Interrelationships and Trade require more than the possibility of some explorers to reach out and find another culture, but for trade routes and established connections. And even if they do, what do we say? What planets and spheres are so important that we must talk about their relationships? And, as I said before, in Spelljamer, planets are the equivalent of towns. You go, you visit, and then you leave. Do we expect settings to detail "wars" between town militias? Sure, these conflicts are bigger than that, but in the context of the infinite space of the Astral Sea... they are minor. They aren't going to reshape how the players interact with the setting, they aren't going to risk the destruction of the Astral Sea.

I'm not saying such details wouldn't be nice, they would, but they aren't vital for the functioning of the setting like they would be in other settings.

Not necessarily. For this point I was thinking of the Bajau, a nomadic sea people. Also, if I was tracking the expansion of the Polynesian peoples, that would cover many tiny to moderately sized islands dispersed in the South Pacific.

Even so, I understand your point of focusing where the people and points of interest are. Those should be presented with an appropriate amount of detail, including interrelationships. My understanding is that this wasn't done, and was present in the previous presentation.

But this is where the point is. There are infinite places where people are, and infinite points of interest. So which ones do you detail?

Like, it isn't even a matter that they didn't detail the Astral Elven Empire of Xaryxis, but that the sidebar in the other book makes it clear that this is just one Astral Elven Empire of many Astral Elven Empires. Which ones do you detail? Do you detail the Dwarven Empires or the Giff Empires? Both exist, which one do you detail?

Do you talk about the floating body of a dead god? Which one? There are hundreds at a minimum. An asteroid containing a demonic artifact? There are a lot of those.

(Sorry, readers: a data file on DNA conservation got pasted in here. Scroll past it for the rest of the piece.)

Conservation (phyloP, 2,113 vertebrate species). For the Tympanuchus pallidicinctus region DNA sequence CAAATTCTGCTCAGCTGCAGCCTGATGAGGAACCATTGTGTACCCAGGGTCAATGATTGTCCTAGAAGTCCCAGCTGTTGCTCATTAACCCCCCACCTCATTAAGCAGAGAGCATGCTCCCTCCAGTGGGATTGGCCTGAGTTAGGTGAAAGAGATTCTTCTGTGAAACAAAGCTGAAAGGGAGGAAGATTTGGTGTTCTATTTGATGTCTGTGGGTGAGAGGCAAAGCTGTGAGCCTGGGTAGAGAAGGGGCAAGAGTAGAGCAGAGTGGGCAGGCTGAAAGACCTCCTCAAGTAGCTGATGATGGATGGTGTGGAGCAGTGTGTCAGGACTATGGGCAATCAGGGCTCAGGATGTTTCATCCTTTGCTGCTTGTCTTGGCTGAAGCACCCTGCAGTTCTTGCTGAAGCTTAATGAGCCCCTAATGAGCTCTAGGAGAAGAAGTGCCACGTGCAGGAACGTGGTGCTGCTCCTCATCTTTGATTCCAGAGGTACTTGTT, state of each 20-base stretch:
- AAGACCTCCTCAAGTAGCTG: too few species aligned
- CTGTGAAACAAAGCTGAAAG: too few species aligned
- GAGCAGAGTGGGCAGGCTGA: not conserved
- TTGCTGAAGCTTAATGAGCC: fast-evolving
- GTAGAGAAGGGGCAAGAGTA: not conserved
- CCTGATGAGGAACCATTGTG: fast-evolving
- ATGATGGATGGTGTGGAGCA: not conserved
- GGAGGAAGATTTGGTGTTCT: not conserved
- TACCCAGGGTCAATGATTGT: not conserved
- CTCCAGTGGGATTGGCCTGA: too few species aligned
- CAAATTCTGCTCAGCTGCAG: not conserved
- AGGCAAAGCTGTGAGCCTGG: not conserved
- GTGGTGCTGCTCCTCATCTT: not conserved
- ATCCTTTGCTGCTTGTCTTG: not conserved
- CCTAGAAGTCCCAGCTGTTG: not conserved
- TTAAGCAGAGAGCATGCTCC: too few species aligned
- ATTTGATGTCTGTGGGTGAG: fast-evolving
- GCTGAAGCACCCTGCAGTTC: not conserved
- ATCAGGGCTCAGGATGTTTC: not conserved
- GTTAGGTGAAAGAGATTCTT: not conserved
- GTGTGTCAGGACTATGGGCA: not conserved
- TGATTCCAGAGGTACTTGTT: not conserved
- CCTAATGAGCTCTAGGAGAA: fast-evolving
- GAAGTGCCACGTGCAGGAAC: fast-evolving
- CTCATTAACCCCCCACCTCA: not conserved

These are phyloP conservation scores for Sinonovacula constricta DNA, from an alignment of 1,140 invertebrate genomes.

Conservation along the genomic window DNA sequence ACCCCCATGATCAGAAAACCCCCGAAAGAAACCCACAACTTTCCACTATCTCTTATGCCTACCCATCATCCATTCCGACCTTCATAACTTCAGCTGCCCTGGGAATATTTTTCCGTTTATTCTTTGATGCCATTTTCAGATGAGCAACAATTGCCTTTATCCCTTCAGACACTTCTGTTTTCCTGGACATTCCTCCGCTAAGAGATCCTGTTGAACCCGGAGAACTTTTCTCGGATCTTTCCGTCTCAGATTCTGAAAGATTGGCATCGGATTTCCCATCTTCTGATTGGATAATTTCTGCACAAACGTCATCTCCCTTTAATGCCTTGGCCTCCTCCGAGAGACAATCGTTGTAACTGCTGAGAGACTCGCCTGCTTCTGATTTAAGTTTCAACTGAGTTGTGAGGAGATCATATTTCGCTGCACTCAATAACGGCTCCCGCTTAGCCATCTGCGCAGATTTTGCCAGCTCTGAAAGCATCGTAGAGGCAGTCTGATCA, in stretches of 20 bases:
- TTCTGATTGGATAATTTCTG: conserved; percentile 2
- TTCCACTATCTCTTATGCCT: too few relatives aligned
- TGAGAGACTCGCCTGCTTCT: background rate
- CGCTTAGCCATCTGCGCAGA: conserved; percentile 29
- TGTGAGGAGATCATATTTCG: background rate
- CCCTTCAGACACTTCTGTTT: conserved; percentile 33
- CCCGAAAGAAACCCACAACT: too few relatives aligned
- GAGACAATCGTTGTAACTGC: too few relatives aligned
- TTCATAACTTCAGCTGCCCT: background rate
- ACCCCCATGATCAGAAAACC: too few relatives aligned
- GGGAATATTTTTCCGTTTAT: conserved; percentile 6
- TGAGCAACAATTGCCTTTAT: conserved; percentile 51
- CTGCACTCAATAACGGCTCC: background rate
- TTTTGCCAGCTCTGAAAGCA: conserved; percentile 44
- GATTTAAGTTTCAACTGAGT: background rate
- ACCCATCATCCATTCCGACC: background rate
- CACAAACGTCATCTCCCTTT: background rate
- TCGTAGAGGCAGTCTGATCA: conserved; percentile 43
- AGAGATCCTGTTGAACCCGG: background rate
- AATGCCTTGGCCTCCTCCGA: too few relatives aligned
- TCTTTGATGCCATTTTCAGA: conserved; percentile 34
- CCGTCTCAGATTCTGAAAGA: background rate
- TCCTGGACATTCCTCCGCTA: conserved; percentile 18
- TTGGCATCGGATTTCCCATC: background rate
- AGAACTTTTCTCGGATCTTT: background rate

Detailing these places and interelating them would do one of two things. It would either be mostly random, because none of them are more important than the other, or it would constrain the setting. Now, there could be an argument that an infinite setting is hard to use, just like a blank canvass, but many of the people complaining are doing exactly what you said. They wanted the book to give them the same info they had in 2e. They want to know that this race controls this planet and is at war with this other race who controls this other planet. But that conflict doesn't really matter for the setting. It'd be a fun little place to go if you want to participate in a space war, but the more important part is wanting to participate in a space war, and the setting provides enough to make your own.

You are missing part of the point of a purchased setting. When you are buying a setting you are looking for inspiration and time savings. If you are presented with "a setting in less than a paragraph that would be plenty for people to run a game in that setting" you don't have a lot of time savings, do you? There is no reason why Spelljammer should or is better by having a paucity of detail when compared to other settings.

All that said, for those who purchased the product and are happy with it, then it's all good. I don't believe that Spelljammer sales are particularly supportive for the format. The community judgement comes with the next supplement that uses the same format, which I believe is going to be Planescape. We'll see how that does. Personally, I love planar adventuring so I am planning on picking that one up. (The only 5e purchase I'll make beyond the core three.) I'll present my feedback then on my purchase.

Where I disagree with that is that I don't believe that spending money on a setting changes the quality of the setting. That is like saying that just because I sell you a Porsche for a dollar it is a cheap junker. Or that if I sell you a rusted frame for a million and a half, that it is a formula-one car.

Now, maybe this isn't saving people enough time. That is potentially a fair argument. But it is saving a lot of time. And there is plenty of inspiration here. I just feel like people need to be open to the inspiration that is here, instead of pining for 2e.
 

Chaosmancer

Legend
The MCU, like the X-Men movies and Spider-Man movies and the DCU, is a watered-down echo.

The fact that some people have only ever had well done cube steak with ketchup doesn't mean the medium rare filet mignon isn't the tastier treat.

It also doesn't mean that a good cube steak with a good ketchup isn't good food.
 


Inadequate to detail the setting itself, but were people calling them bad products?
Not at all, it was an excellent monster book and an excellent magic book.

They were not, nor were claimed to be, setting books. That came later.

But this is where the point is. There are infinite places where people are, and infinite points of interest. So which ones do you detail?
You amaze me.

I'm glad you enjoy it. Be well.